Mr. Chin has created an unusual story. He starts with one tale and leaves that to move into another, years ahead. Each story is a bit like a dream. You can’t be sure what’s happening or what’s true. Nothing seems to be definitive or clear. But it ties together enough to keep you reading.

He mixes gods, humans, and death together. The humans who have been changed resemble zombies. Prisoner Zero is a monster who kills indiscriminately and takes the essence from her victims. Trooper #4 is struggling to figure who she is and why Prisoner Zero seems familiar. What she discovers as the story goes on is chilling and disturbing.

This is mix of horror and futuristic death and disaster. The author throws in facts here and there that made no sense to me until near the end of the story. I would have preferred a bit more continuity and a more defined plot. It kept me reading, though.

The author does a good job of showing how paranoid people become when threatened by horror they don’t understand and while trying to stay alive. Rules fall by wayside, people take comfort where they can, and even children fight for survival.

You won’t fall asleep reading this book. Want to meet an avenging god who is true evil? Just read this book.





Tuesday, November 20, 2012

The Red Barn by October Weeks



The Red Barn by October Weeks
Publisher: Musa Publishing
Genre: Sci-Fi/Fantasy, Contemporary, Paranormal
Length: Short Story (12 pages)
Rating: 4.5 Stars
Reviewed by Astilbe

When a ghost reaches her limit with an unwanted guest, there's no telling what Hell will arise.

I have escaped my afterlife for over two centuries; locking my spirit into the old red barn. There have been many owners since my death, but none have ever given me as much strength and feeling as the new male owner does. There’s just one problem; his wife.

She sickens me, and I can no longer take her presence in my barn. She comes and takes my personal belongings- to sell.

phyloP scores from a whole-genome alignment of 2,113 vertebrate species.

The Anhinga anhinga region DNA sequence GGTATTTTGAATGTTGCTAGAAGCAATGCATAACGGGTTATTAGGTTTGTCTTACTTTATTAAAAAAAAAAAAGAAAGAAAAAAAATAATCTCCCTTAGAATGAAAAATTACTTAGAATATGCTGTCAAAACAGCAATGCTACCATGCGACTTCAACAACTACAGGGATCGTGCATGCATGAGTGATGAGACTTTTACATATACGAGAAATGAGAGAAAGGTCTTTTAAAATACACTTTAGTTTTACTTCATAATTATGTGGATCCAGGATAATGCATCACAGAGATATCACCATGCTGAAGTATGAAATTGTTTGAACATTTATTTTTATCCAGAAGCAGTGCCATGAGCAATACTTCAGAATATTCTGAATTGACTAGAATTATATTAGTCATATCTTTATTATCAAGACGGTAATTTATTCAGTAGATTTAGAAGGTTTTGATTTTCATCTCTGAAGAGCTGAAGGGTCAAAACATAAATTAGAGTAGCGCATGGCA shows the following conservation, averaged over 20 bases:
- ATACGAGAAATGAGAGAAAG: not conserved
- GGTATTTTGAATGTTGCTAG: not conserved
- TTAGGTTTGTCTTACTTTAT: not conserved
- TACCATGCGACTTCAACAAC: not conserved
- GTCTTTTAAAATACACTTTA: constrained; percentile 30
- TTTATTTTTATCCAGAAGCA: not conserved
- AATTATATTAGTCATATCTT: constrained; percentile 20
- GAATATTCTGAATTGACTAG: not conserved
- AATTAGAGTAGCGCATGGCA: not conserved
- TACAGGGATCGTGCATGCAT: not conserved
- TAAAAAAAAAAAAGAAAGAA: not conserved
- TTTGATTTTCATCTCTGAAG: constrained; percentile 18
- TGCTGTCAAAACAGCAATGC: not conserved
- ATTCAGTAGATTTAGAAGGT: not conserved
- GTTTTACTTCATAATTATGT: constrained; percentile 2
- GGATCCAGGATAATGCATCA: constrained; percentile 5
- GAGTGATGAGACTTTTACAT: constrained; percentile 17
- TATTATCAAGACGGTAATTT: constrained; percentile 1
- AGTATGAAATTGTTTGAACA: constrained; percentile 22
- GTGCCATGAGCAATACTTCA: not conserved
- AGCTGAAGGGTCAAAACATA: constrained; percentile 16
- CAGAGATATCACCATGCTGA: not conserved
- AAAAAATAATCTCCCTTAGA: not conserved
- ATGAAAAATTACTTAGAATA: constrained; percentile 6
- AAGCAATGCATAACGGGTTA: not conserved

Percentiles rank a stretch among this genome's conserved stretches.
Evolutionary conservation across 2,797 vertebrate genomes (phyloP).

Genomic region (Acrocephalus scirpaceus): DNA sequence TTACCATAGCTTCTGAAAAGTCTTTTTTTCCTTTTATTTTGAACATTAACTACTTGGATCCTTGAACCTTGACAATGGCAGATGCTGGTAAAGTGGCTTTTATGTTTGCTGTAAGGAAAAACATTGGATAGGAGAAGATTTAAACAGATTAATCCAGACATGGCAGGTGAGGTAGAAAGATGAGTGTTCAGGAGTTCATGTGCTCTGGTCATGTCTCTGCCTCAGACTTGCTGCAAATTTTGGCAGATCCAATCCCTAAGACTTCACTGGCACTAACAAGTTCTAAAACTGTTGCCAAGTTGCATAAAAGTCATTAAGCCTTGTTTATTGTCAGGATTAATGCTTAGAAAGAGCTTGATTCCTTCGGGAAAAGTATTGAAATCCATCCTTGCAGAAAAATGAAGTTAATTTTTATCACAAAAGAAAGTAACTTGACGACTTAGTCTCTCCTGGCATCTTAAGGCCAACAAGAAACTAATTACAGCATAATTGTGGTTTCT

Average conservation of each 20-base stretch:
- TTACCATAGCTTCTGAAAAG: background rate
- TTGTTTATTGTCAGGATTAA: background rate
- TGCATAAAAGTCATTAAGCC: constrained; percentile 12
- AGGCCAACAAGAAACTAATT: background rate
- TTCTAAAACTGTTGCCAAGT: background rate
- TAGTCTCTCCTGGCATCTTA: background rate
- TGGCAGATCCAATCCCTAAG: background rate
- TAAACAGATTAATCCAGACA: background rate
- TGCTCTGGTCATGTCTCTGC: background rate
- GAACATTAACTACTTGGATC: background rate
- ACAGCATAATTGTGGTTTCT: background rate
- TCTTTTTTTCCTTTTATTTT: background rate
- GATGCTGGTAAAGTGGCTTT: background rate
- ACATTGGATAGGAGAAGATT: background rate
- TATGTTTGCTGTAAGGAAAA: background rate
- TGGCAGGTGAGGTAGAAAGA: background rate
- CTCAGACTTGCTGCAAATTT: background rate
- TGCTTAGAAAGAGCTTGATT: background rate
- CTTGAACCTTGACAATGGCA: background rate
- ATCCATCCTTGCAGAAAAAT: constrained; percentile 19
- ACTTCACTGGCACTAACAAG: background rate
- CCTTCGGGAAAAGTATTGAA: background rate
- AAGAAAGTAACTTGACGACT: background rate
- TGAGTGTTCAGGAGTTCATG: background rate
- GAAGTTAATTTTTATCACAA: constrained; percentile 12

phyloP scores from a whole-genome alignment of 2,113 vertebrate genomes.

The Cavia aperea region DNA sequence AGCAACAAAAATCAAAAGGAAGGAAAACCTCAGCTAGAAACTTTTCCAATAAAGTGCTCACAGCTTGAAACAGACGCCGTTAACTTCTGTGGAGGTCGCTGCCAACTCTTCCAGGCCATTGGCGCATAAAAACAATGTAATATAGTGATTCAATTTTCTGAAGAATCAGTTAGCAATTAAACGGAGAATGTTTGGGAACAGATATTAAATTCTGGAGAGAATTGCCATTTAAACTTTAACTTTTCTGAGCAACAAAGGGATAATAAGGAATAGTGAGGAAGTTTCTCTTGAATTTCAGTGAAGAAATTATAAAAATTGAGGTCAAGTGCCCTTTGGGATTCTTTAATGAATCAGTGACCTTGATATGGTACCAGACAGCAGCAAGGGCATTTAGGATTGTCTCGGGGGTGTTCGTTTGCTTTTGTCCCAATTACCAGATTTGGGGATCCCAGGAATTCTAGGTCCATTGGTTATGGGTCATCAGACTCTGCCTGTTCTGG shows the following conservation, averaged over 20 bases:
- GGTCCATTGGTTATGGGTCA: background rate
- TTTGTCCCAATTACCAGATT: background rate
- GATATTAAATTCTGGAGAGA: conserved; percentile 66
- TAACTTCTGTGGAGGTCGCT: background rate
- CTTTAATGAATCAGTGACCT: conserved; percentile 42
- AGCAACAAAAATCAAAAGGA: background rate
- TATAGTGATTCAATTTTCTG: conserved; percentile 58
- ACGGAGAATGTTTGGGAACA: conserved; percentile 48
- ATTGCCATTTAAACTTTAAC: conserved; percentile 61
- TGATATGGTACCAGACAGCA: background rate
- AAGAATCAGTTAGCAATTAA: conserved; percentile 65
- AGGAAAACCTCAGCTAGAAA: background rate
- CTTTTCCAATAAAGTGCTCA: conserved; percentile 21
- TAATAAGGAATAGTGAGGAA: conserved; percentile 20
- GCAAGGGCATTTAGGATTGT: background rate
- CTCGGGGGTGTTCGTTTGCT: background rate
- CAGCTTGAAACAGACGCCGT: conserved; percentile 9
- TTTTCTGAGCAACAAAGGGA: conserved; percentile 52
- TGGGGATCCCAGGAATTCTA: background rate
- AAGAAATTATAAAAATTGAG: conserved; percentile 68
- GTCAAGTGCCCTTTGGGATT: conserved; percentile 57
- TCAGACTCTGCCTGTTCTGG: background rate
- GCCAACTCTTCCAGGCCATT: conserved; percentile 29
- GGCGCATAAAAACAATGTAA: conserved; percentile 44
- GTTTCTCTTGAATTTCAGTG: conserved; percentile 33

She is unbearable to me- one of us has to go. And it sure as hell isn’t going to be me.


A bump in the night. Inanimate objects that suddenly move around. A cold spot in an otherwise warm, well-insulated room. We all know the signs of a haunted building but have you ever wondered what it’s like be on the other side of it?

After the narrator dies, the life she left behind melts into the background of her mind like bare tree limbs on a foggy autumn morning. Her memories of the time before are so dim that the reader never even learns her name. Only her white hot anger remains.

It was novel to to experience the elements of a traditional haunting from the perspective of the ghost. I’d always assumed that spirits know about the havoc they’re wreaking and are in full control of when and how they influence the living. Adding this twist reminded me of some of my favourite nineteenth and twentieth century gothic novels.

I would have liked to see some sort of explanation for certain choices the narrator made before her death. We’re shown what she did without being given any reasons for why these events occur. While I understand the need to keep exposition brief in a tale of this length I think the plot would have flowed more smoothly if the readers had access to some additional information about this character.

The Red Barn is one of the most chilling stories I’ve read in 2012. I highly recommend it to anyone who loves a good ghost story. Curl up on a cold, rainy night with a warm cup of cocoa and prepare for a wild ride!





Monday, November 19, 2012

Kean’s Edge by Darby Krenshaw



Kean’s Edge by Darby Krenshaw
Publisher: Untreed Reads
Genre: Sci-Fi/Fantasy, Action/Adventure
Length: Short Story (19 pages)
Rating: 3 Stars
Reviewed by Astilbe

Petty thieves Kean and Ozzy are recruited by an eccentric collector to smuggle outlawed treeware. When the pickup goes wrong, they are hunted through the streets of Morocco. Running for their lives, they discover what lengths each will go to to save the other.


When physical books are outlawed only outlaws will own them.

As children, Ozzy and Kean forged a bond so deep that as young adults they almost seem to share the same mind. When I started reading I honestly didn’t know if I’d like these characters because our moral codes are so dissimilar. They’re career criminals who will break almost any law if it benefits them or someone they love and I’ve never even had a traffic ticket. No sooner does the plot pick up speed, though, than the reader learns about a dark secret that one of them has hidden from the other. The exploration and aftermath of this secret humanizes a terrible decision and drew me even further into their world.

I would have liked to see a more detailed explanation for why the Central Information Council transitioned from preserving paper books to banning them. What could make a benevolent organization evolve totalitarian tendencies so rapidly? For what purpose was this change introduced? As much as I enjoyed learning what happened to Kean and Ozzy not having these questions answered was disappointing. There were also some paragraphs in the story that were a little hard to understand due to multiple punctuation errors.